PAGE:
Let me set the stage. A long drive to the cheese factory in Tillamook. In the Rav 4, me, driving, the Prettiest-girl-in-the-world, navigating, the Oldest and Youngest in the back seat, and Baba jammed between them.
It could have been a titanic disaster, but no, instead it turned into one of my great memories of our time down in Oregon.
You see, we got to hear some family history. We got to hear how Baba’s parents came to our country to start a new life. It was quite a while ago, when ordinary people did extraordinary things.
Like travel from the Ukraine to Canada,
Imagine for a moment, being given a piece of land for free. Not a free donut at Bob’s Used Cars and Tractors. Free. Land.
Hard to imagine in our world where no land is free and in Vancouver, you’re paying over a million dollars for a 1950’s house.
All they had to do was farm it.
So they packed up everything they had, found passage to their new country and made their way to the prairies. When you think about it, it makes sense they’d give free prairie land away. I’ve driven the prairies. The land seems endless.
That journey alone would have made an amazing story. Hey, I consider it a great journey if I go to the Save-on grocery 4 blocks away. I consider it a day well spent, a life well-lived.
But, again, imagine a time where people could leave one country and settle in a new one. Start a new life. Get away from oppression and misery.
And that country was Canada.
Ok, so all fair and fine, right? Free land. Pretty cool.
Until Baba reminded us that they had no house to live in. No shelter at all. No machines to work the land. Hell, no animals to work the land. They had only the seeds they carried from the Motherland and a work ethic that is, frankly, largely extinct in our western world.
I explained it to the Oldest, later, as real life minecraft. You have to make a home. You had to plant seeds to grow crops and from that, sell some to get enough money to buy (in Baba’s story), an ox. Then you could plow more, grow more, sell more, get another ox, maybe some wood for a house, maybe a pig or two. Or a unicorn. (I’m not sure that they farmed.)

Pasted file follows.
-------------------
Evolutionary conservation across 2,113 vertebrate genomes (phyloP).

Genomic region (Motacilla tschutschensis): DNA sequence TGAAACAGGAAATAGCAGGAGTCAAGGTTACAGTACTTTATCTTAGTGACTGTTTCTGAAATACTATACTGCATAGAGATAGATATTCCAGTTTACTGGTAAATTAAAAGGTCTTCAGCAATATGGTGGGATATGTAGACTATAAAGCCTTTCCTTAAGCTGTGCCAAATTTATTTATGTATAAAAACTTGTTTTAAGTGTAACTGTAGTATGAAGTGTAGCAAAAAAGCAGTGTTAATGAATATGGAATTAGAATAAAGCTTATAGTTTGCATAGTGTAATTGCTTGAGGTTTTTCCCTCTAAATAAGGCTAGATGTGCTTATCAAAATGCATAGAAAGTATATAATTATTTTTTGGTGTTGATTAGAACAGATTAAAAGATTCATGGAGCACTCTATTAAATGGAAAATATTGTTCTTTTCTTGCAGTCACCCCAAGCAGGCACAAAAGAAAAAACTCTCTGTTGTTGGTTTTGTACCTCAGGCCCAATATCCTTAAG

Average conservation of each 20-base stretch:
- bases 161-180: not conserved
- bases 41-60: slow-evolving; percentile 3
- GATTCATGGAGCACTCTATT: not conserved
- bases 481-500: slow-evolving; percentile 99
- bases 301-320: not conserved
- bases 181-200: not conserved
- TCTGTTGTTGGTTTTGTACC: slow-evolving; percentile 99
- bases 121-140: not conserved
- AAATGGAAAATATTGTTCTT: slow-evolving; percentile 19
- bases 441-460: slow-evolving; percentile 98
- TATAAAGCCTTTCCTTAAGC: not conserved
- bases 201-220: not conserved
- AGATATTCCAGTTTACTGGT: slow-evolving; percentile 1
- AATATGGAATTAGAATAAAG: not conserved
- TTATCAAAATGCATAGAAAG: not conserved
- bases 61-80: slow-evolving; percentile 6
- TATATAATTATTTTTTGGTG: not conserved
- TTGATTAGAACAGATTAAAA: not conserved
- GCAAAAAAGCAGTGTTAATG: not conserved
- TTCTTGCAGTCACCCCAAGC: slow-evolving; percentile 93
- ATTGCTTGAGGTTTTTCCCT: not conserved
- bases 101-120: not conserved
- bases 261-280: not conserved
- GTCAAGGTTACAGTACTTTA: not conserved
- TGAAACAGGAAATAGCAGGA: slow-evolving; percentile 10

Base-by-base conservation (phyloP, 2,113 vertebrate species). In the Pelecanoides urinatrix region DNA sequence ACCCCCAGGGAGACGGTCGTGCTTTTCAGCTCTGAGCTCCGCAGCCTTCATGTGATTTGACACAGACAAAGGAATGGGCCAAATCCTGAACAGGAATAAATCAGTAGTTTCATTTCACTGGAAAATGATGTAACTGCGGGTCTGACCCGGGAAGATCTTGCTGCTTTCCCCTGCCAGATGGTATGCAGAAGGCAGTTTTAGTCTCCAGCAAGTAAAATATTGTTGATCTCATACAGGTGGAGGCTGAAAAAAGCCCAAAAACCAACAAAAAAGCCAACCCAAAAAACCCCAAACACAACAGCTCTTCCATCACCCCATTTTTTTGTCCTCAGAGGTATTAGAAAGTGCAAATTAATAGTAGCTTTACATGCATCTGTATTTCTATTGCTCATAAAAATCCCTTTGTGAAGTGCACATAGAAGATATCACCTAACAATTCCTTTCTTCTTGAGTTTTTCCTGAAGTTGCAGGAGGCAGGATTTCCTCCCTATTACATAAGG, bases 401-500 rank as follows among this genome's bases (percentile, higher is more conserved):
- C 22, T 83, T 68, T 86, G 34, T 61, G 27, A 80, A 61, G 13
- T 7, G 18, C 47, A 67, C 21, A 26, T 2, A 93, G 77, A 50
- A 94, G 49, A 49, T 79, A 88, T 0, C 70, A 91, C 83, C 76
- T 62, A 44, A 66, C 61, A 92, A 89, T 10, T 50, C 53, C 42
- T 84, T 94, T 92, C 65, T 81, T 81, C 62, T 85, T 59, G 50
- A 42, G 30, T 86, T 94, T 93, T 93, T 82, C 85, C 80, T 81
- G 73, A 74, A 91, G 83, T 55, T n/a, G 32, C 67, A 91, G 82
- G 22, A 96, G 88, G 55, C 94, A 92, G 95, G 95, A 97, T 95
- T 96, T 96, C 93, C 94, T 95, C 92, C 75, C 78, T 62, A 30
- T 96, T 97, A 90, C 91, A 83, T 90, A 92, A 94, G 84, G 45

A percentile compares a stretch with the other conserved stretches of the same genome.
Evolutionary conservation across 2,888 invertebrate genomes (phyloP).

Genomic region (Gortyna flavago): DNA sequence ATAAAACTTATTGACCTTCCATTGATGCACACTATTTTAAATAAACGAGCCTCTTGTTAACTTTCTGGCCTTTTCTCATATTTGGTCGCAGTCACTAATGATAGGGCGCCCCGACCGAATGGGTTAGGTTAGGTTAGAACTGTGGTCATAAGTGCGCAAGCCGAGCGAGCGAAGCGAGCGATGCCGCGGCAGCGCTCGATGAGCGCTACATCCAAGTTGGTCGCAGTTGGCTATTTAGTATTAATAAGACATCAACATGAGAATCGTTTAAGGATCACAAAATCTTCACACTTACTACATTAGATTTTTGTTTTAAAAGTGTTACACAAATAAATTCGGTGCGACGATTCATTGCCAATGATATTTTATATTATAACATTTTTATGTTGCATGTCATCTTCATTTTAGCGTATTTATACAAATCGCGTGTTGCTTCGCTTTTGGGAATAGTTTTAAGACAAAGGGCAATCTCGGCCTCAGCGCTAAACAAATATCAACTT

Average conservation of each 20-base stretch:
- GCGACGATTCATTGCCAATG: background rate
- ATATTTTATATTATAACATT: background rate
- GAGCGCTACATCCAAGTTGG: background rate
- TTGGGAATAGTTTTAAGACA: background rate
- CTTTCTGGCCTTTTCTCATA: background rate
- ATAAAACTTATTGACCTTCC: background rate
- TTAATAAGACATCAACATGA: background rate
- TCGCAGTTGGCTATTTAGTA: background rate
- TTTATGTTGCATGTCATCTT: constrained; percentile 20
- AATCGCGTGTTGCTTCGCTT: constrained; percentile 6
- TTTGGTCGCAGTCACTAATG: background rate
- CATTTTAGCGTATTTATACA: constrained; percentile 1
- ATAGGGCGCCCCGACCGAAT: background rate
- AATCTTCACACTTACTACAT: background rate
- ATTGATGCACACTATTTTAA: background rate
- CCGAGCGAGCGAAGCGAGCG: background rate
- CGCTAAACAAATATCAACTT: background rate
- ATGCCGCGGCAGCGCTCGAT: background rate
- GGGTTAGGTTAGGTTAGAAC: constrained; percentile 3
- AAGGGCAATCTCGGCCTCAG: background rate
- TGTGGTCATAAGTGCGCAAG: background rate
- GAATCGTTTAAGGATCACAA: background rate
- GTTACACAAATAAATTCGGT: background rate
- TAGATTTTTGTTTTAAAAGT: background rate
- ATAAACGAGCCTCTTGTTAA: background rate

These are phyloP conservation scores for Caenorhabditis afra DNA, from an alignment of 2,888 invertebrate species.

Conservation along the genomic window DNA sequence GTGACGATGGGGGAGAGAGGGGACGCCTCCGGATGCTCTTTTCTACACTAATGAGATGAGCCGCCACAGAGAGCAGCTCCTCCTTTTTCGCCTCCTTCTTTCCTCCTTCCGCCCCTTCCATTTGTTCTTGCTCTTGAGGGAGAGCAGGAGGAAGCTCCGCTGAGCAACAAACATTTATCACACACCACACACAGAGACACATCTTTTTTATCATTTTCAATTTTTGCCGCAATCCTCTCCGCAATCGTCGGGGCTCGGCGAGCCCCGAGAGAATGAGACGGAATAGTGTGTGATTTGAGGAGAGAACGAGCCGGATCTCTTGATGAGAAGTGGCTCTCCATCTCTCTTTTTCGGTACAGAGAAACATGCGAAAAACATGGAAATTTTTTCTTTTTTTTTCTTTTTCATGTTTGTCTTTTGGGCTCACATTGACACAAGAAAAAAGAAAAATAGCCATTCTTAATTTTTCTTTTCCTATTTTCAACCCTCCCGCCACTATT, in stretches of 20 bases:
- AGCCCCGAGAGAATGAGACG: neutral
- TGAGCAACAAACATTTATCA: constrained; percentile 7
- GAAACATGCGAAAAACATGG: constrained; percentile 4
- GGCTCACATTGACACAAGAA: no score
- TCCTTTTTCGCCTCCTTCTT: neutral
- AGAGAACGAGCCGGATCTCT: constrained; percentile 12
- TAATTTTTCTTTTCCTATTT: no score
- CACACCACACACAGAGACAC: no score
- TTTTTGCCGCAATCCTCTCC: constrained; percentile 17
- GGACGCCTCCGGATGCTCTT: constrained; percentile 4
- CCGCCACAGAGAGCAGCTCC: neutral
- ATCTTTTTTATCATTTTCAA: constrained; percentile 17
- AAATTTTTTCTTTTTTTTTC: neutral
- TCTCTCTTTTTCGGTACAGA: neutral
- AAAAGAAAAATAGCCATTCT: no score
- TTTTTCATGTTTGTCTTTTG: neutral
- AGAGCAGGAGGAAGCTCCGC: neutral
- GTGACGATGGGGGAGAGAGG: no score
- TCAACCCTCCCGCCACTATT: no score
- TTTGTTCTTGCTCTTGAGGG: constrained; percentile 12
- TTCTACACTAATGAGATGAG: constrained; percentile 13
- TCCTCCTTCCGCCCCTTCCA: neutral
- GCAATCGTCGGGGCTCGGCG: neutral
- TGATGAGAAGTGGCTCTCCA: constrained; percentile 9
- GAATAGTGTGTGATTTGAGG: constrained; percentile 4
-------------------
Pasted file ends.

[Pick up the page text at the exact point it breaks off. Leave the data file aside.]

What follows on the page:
Imagine living in a hole in the ground for a year. Imagine the cold. The dirt. The bugs! But for their new life, Baba’s parents were willing to take on that herculean task of transforming the land. Little by little, they built up their farm, grew more crops, bought and tended more animals, and made a life for themselves.
They were simple peasants in their own country, but here, HERE, they became prosperous. I’m not talking Rockefeller prosperous, but they clawed and hoed their way into our middle class.
Such was the story we heard on the way to Tillamook. An amazing story of how her family had come to Canada. We heard more about how she had grown up, first on the farm, then in the city.
I kind of wish the drive had been longer. There was so much of her life I wanted to know.
She told me she had written down much of it, and I can’t wait to read all about it because it struck me how important it is to hear those stories. There are many like it, but they’re all unique in some way and listening to Baba talk about her family’s history, made that journey interesting, educational and not a little heartwarming.
It’s something we tend to ignore in our race to play Clash of Clans on our iphones or surf 3000 channels of TV or race around in our blue mustangs.
We are where we are because of the blood, sweat and tears of our ancestors.
We owe it to them to at least remember their history.
Am I right?